By Johannes Wienand
Contested Monarchy reappraises the wide-ranging and lasting transformation of the Roman monarchy among the Principate and overdue Antiquity. The e-book takes as its concentration the century from Diocletian to Theodosius I (284-395), a interval within which the steadiness of monarchical rule depended seriously at the emperors mobility, on collegial or dynastic rule, and at the army answer of inner political crises. even as, profound non secular alterations changed the premises of political interplay and symbolic conversation among the emperor and his matters, and administrative and armed forces readjustments replaced the institutional foundations of the Roman monarchy. This quantity concentrates at the measures taken via emperors of this era to deal with the altering framework in their rule. the gathering examines monarchy alongside 3 detailed but intertwined fields: Administering the Empire, acting the Monarchy, and Balancing non secular switch. each one box possesses its personal historiography and method, and hence has often been handled individually. This volumes multifaceted technique builds on fresh scholarship and traits to ascertain imperial rule in a extra built-in model. With new paintings from quite a lot of foreign students, Contested Monarchy deals a clean survey of the function of the Roman monarchy in a interval of important and enduring switch.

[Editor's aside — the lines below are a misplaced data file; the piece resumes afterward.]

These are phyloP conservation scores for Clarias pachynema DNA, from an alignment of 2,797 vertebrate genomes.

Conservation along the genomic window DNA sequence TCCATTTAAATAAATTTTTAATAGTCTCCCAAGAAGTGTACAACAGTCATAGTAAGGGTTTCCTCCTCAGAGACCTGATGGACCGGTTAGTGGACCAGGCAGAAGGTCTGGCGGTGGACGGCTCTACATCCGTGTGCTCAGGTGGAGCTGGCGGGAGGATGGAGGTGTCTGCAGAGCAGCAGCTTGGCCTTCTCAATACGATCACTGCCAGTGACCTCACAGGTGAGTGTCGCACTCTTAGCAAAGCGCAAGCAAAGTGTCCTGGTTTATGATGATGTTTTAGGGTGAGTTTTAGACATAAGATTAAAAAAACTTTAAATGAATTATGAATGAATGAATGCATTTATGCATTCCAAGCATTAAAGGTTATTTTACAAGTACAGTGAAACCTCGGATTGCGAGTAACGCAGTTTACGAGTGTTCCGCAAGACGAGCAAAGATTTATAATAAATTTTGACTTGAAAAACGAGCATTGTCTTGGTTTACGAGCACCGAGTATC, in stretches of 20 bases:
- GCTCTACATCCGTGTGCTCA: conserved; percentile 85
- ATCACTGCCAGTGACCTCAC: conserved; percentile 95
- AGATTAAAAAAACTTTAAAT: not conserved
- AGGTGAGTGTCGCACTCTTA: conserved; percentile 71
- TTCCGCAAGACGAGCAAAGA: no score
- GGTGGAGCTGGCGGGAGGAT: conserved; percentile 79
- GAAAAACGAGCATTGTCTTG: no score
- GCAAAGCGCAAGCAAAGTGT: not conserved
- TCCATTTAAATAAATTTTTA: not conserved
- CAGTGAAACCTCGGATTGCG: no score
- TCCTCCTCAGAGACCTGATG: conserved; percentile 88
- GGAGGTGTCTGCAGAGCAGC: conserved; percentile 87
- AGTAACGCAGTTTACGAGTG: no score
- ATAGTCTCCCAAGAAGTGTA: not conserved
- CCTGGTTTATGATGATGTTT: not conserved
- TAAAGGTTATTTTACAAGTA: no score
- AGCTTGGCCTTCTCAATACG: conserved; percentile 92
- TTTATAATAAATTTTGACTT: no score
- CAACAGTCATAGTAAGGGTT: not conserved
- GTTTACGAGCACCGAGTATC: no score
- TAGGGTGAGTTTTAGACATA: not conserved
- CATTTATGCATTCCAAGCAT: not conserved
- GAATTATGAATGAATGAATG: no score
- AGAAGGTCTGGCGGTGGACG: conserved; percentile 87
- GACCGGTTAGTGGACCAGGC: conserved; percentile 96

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Additional resources for Contested Monarchy: Integrating the Roman Empire in the Fourth Century AD
The fact that a senatorial career now involved serving the emperor in offices that had no Republican precedents, but which had evolved out of the private administration of the imperial household, changed what it meant to be a senator. In the wake of the Constantinian reforms, the internal hierarchy of the senate was no longer defined by the five ancient magistracies of the Roman state but by senior posts in the monarchical administration. Only the consulate maintained its role as the splendid apex of an officeholding career.
Still less do we need to endorse Victor’s suggestion that senators did not further engage in politics because they “relished their absence from high office and feared for their riches” (oblectantur otio simulque divitiis pavent). Even so, the fact that Victor interprets the drop in political participation as symptom of moral decay highlights the threat posed to the collective honor of the senate by Gallienus’ measure. Like the adoption by emperors of new ideologies of divine kingship, so also the removal from key government posts posed a challenge to the self-esteem of the ancient ruling class of the Roman empire.
But after his appointment by Valentinian I as teacher of his son and co-emperor Gratian, Ausonius experienced a swift rise to high office. Under the reign of Valentinian I, he was quaestor sacri palatii, responsible for the drafting of imperial constitutions; in the early years of Gratian, in 377 and 378 he served as praetorian prefect (senior fiscal, judicial, and administrative official) of Gaul, and from 378 to 379, his area of administration was extended to encompass Italy and Africa as well.